How organizations can keep themselves secure whilst cutting IT spending
It is the immediate natural reaction of most organizations to cut costs during an economic downturn. But the economy will return and cutting back too far can be damaging in the long term.
Complex situations such as a global recession often make criminals more motivated. Adversaries are banking on the fact that organizations are busy trying to ride this curve and might lose sight of their security protocols.
Most organizations find it impossible to balance the threats as well as the economic changes, and threat actors are counting on organizations to reduce costs that might impact their security posture, as well as having a complex environment that is in desperate need of a clean-up.
We are in a unique time of change in IT as organizations navigate the ongoing digital transformation, a continued migration to the cloud and the movement towards zero trust.
Attackers are after identity data
Organizations’ expansion into multiple cloud environments and applications means employees have many different user accounts and digital identities. Most firms lose track of these identities, resulting in large numbers of redundant, overprovisioned accounts. This widens the attack surface as ghost accounts are a lucrative target for online criminals, and not necessarily monitored by security teams. Accounts with needlessly high access privileges or those that have accumulated unnecessary access over the years can then be exploited.
Threat actors play in the shadows and will focus on decommissioned, poorly managed accounts or gaps in security models to break into the system. Any system that has access and credentials can be compromised. Hence, it is essential to understand that with digitalization and the increasing use of the cloud, threat actors have a greater scope of breaching an enterprise’s security perimeter. By simply following the link between systems, threat actors can now access sensitive data and areas of an organization’s network.
The application of zero trust
The zero trust network access model has been a major talking point for CIOs, CISOs and IT professionals for some time. While most organizations do not fully understand what zero trust is, they recognize the importance of the initiative.
Enforcing principles of least privilege minimizes the impact of an attack. In a zero trust model, an organization can authorize access in real-time based on information about the account they have collected over time.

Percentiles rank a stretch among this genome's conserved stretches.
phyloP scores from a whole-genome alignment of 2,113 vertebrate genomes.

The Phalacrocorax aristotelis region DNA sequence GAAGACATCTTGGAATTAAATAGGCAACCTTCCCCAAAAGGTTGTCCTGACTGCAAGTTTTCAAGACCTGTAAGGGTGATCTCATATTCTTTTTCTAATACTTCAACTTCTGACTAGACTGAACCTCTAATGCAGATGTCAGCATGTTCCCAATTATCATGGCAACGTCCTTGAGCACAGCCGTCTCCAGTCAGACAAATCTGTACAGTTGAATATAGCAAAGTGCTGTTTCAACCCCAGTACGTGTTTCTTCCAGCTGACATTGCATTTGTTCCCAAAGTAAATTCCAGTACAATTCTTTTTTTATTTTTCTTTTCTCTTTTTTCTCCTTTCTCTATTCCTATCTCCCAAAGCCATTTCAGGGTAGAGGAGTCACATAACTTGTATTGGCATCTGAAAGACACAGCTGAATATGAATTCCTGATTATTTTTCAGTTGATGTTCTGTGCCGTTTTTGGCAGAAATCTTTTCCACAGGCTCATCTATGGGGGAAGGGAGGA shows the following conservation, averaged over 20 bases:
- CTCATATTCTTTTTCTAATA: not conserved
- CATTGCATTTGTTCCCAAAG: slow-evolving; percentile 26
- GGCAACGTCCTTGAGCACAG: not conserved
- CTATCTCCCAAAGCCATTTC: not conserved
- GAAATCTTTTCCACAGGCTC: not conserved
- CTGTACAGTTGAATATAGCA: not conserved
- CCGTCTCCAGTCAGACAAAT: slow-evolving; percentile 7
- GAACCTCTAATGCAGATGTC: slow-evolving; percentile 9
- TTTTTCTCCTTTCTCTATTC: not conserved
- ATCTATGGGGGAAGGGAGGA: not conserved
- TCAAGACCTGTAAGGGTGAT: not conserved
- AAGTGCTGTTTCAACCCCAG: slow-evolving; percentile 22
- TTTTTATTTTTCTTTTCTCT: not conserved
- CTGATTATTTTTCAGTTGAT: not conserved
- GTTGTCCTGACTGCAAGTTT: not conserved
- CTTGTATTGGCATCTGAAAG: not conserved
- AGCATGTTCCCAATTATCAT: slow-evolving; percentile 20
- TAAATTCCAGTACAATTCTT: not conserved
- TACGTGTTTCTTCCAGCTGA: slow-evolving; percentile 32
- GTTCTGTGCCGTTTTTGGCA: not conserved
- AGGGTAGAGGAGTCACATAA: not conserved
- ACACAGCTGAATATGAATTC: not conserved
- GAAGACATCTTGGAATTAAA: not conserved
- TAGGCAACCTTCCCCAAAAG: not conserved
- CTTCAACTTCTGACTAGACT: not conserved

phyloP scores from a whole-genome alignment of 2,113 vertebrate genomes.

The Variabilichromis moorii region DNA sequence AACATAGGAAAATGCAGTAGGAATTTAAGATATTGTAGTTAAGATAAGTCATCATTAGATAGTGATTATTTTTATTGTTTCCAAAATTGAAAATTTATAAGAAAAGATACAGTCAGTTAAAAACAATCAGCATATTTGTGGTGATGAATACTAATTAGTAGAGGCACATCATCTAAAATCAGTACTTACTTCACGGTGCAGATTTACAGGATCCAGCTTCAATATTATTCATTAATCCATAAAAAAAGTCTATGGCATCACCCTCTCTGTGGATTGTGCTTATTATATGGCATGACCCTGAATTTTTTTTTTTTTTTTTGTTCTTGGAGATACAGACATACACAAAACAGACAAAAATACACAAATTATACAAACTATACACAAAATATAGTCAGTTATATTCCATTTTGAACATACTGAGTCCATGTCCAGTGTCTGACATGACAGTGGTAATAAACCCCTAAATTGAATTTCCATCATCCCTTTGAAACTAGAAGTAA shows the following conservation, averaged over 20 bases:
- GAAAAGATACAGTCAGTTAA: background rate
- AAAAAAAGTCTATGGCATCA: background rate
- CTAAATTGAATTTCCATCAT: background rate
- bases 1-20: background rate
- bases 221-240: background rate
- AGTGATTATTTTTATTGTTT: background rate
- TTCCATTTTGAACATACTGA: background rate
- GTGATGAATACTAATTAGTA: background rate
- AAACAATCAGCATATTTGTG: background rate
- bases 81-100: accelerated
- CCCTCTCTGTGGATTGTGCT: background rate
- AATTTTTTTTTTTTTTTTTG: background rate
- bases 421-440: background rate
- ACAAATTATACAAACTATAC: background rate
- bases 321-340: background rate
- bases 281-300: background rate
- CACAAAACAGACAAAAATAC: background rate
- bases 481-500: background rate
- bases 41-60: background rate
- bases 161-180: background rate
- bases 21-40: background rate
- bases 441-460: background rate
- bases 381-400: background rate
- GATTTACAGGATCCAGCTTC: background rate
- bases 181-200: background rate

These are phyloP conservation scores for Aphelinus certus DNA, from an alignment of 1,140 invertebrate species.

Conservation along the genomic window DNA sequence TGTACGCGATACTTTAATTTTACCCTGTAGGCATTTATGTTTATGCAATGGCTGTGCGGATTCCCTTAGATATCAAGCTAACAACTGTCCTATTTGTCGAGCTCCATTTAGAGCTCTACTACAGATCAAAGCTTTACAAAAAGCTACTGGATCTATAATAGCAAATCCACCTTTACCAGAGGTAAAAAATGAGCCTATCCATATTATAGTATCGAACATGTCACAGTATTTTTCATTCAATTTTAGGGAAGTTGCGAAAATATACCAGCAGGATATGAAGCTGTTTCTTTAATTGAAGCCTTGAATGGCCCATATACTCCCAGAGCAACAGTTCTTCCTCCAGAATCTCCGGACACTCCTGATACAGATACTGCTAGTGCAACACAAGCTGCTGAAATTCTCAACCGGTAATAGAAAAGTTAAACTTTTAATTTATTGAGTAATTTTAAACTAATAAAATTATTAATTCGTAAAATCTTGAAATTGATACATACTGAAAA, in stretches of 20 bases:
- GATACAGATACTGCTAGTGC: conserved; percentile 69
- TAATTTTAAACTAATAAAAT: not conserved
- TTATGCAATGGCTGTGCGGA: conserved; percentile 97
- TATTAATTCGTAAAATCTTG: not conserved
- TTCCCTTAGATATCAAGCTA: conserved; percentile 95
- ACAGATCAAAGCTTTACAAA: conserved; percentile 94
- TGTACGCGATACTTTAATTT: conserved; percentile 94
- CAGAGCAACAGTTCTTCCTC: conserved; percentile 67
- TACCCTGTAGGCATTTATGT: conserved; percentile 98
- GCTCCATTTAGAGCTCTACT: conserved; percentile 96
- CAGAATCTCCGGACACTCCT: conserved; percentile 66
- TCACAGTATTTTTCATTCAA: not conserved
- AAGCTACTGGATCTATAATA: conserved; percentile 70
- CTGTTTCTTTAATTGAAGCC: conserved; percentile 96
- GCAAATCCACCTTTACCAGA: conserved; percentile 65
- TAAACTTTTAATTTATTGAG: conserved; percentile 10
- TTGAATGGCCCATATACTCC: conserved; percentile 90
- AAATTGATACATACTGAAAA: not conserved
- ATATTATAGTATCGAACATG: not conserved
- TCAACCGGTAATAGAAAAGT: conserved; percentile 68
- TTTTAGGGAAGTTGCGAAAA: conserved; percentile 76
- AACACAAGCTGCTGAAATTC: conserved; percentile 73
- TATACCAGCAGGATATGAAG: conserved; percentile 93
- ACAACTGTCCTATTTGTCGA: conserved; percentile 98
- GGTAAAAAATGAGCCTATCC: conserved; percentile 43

To make such informed decisions, security teams need accurate and up-to-date user profiles. Without it, security teams can’t be 100% confident that the user gaining access to a critical resource isn’t a threat. However, with the sprawl of identity data – stored in the cloud and legacy systems – of which are unable to communicate with each other, such decisions cannot be made accurately.
Ultimately, the issue of identity management isn’t only getting more challenging with the digitalization of IT and migration to the cloud – it’s now also halting essential security projects such as zero trust implementation.
The benefits of streamlining identity data
During a recession, it is essential to prioritize and make strategic decisions. By managing identity data, organizations can help standardize their environments. This will ensure that the processes are more efficient, which can help enterprises to protect themselves against cyber threats, as well as support recession-recovery and future resilience.
Streamlining and managing identity data means that security teams can understand who is accessing what and how they are accessing it. With this information they have visibility into the gaps created by IT debt. Furthermore, good identity management also helps automate processes, and ensures a consistent and secure approach across the organization. It tracks everything the accounts do during their time, and when an employee leaves user accounts can be disabled and deleted correctly and securely.
A highly automated approach is also necessary for organizations to discover and collect identities across on-premises legacy systems and in the cloud. Similar identities can be mapped and then unified to generate a single profile, ensuring that each digital identity is linked to an individual employee or machine.
By doing this important clean-up work, organizations can cut down redundant accounts and licenses to not only secure their networks but save on costs. Identity data management can now be used to justify investment, ROI and business transformation. This is not just a short-term benefit crucial during a recession, it is a springboard for long-term resilience as well.